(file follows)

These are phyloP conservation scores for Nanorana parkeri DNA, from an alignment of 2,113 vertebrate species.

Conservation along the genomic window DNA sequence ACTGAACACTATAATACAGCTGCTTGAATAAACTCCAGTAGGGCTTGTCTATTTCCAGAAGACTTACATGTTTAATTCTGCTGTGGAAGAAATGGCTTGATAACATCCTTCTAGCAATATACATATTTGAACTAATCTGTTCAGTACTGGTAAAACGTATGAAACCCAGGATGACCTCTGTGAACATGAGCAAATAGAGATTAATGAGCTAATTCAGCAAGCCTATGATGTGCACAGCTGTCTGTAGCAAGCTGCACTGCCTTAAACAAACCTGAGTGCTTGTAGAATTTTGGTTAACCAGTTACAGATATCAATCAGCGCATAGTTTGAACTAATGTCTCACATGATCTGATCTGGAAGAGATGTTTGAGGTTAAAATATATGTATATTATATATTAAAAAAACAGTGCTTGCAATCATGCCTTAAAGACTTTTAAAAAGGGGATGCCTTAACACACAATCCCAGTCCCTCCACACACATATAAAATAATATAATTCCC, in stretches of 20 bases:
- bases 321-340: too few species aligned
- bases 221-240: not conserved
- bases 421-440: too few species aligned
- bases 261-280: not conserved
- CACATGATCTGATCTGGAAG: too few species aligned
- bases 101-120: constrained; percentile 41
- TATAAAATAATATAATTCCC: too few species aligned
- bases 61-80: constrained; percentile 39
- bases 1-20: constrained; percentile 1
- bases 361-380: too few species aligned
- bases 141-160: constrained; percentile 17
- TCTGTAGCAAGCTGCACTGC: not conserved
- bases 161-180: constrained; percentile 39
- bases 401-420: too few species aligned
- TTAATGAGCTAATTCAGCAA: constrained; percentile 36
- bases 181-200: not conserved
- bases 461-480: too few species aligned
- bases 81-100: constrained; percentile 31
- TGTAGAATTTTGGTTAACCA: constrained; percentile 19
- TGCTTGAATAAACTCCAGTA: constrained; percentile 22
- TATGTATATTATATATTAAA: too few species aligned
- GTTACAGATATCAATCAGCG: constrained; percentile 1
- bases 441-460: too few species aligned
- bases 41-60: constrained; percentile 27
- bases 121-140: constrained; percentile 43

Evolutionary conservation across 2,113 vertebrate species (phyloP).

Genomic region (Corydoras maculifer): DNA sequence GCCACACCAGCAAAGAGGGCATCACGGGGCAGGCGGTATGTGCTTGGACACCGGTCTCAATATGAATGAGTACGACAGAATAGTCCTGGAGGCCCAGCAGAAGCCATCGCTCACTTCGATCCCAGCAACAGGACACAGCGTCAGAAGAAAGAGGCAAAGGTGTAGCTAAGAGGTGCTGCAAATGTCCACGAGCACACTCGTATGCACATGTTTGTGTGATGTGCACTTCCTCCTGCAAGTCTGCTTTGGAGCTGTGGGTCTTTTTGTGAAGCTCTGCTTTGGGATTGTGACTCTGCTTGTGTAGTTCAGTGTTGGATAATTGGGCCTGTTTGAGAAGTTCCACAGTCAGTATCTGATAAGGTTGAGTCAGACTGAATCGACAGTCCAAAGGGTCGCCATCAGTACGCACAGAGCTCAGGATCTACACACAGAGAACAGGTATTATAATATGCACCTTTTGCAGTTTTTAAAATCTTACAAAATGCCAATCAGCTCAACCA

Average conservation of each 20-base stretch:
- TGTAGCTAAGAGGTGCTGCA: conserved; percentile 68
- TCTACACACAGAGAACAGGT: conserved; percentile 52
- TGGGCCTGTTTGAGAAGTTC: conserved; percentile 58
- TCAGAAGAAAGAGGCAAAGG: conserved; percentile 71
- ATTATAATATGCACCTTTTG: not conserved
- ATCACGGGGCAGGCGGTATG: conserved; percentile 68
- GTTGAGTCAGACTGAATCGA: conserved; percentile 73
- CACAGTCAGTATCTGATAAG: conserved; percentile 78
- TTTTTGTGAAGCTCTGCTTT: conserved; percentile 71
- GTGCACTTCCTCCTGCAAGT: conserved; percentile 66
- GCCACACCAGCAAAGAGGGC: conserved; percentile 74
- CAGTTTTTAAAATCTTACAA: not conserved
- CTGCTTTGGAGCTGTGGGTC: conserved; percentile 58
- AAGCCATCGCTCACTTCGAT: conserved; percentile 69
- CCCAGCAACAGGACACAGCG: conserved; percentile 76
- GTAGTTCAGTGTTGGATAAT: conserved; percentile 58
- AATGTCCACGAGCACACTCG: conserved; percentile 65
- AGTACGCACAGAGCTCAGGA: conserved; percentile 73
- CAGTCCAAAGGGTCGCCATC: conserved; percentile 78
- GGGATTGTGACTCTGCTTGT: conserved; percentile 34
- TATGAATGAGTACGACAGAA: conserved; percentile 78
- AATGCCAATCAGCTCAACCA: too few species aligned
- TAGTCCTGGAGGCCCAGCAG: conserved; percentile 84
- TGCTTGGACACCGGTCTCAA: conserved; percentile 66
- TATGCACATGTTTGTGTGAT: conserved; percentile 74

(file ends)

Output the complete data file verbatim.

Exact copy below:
These are phyloP conservation scores for Nanorana parkeri DNA, from an alignment of 2,113 vertebrate species.

Conservation along the genomic window DNA sequence ACTGAACACTATAATACAGCTGCTTGAATAAACTCCAGTAGGGCTTGTCTATTTCCAGAAGACTTACATGTTTAATTCTGCTGTGGAAGAAATGGCTTGATAACATCCTTCTAGCAATATACATATTTGAACTAATCTGTTCAGTACTGGTAAAACGTATGAAACCCAGGATGACCTCTGTGAACATGAGCAAATAGAGATTAATGAGCTAATTCAGCAAGCCTATGATGTGCACAGCTGTCTGTAGCAAGCTGCACTGCCTTAAACAAACCTGAGTGCTTGTAGAATTTTGGTTAACCAGTTACAGATATCAATCAGCGCATAGTTTGAACTAATGTCTCACATGATCTGATCTGGAAGAGATGTTTGAGGTTAAAATATATGTATATTATATATTAAAAAAACAGTGCTTGCAATCATGCCTTAAAGACTTTTAAAAAGGGGATGCCTTAACACACAATCCCAGTCCCTCCACACACATATAAAATAATATAATTCCC, in stretches of 20 bases:
- bases 321-340: too few species aligned
- bases 221-240: not conserved
- bases 421-440: too few species aligned
- bases 261-280: not conserved
- CACATGATCTGATCTGGAAG: too few species aligned
- bases 101-120: constrained; percentile 41
- TATAAAATAATATAATTCCC: too few species aligned
- bases 61-80: constrained; percentile 39
- bases 1-20: constrained; percentile 1
- bases 361-380: too few species aligned
- bases 141-160: constrained; percentile 17
- TCTGTAGCAAGCTGCACTGC: not conserved
- bases 161-180: constrained; percentile 39
- bases 401-420: too few species aligned
- TTAATGAGCTAATTCAGCAA: constrained; percentile 36
- bases 181-200: not conserved
- bases 461-480: too few species aligned
- bases 81-100: constrained; percentile 31
- TGTAGAATTTTGGTTAACCA: constrained; percentile 19
- TGCTTGAATAAACTCCAGTA: constrained; percentile 22
- TATGTATATTATATATTAAA: too few species aligned
- GTTACAGATATCAATCAGCG: constrained; percentile 1
- bases 441-460: too few species aligned
- bases 41-60: constrained; percentile 27
- bases 121-140: constrained; percentile 43

Evolutionary conservation across 2,113 vertebrate species (phyloP).

Genomic region (Corydoras maculifer): DNA sequence GCCACACCAGCAAAGAGGGCATCACGGGGCAGGCGGTATGTGCTTGGACACCGGTCTCAATATGAATGAGTACGACAGAATAGTCCTGGAGGCCCAGCAGAAGCCATCGCTCACTTCGATCCCAGCAACAGGACACAGCGTCAGAAGAAAGAGGCAAAGGTGTAGCTAAGAGGTGCTGCAAATGTCCACGAGCACACTCGTATGCACATGTTTGTGTGATGTGCACTTCCTCCTGCAAGTCTGCTTTGGAGCTGTGGGTCTTTTTGTGAAGCTCTGCTTTGGGATTGTGACTCTGCTTGTGTAGTTCAGTGTTGGATAATTGGGCCTGTTTGAGAAGTTCCACAGTCAGTATCTGATAAGGTTGAGTCAGACTGAATCGACAGTCCAAAGGGTCGCCATCAGTACGCACAGAGCTCAGGATCTACACACAGAGAACAGGTATTATAATATGCACCTTTTGCAGTTTTTAAAATCTTACAAAATGCCAATCAGCTCAACCA

Average conservation of each 20-base stretch:
- TGTAGCTAAGAGGTGCTGCA: conserved; percentile 68
- TCTACACACAGAGAACAGGT: conserved; percentile 52
- TGGGCCTGTTTGAGAAGTTC: conserved; percentile 58
- TCAGAAGAAAGAGGCAAAGG: conserved; percentile 71
- ATTATAATATGCACCTTTTG: not conserved
- ATCACGGGGCAGGCGGTATG: conserved; percentile 68
- GTTGAGTCAGACTGAATCGA: conserved; percentile 73
- CACAGTCAGTATCTGATAAG: conserved; percentile 78
- TTTTTGTGAAGCTCTGCTTT: conserved; percentile 71
- GTGCACTTCCTCCTGCAAGT: conserved; percentile 66
- GCCACACCAGCAAAGAGGGC: conserved; percentile 74
- CAGTTTTTAAAATCTTACAA: not conserved
- CTGCTTTGGAGCTGTGGGTC: conserved; percentile 58
- AAGCCATCGCTCACTTCGAT: conserved; percentile 69
- CCCAGCAACAGGACACAGCG: conserved; percentile 76
- GTAGTTCAGTGTTGGATAAT: conserved; percentile 58
- AATGTCCACGAGCACACTCG: conserved; percentile 65
- AGTACGCACAGAGCTCAGGA: conserved; percentile 73
- CAGTCCAAAGGGTCGCCATC: conserved; percentile 78
- GGGATTGTGACTCTGCTTGT: conserved; percentile 34
- TATGAATGAGTACGACAGAA: conserved; percentile 78
- AATGCCAATCAGCTCAACCA: too few species aligned
- TAGTCCTGGAGGCCCAGCAG: conserved; percentile 84
- TGCTTGGACACCGGTCTCAA: conserved; percentile 66
- TATGCACATGTTTGTGTGAT: conserved; percentile 74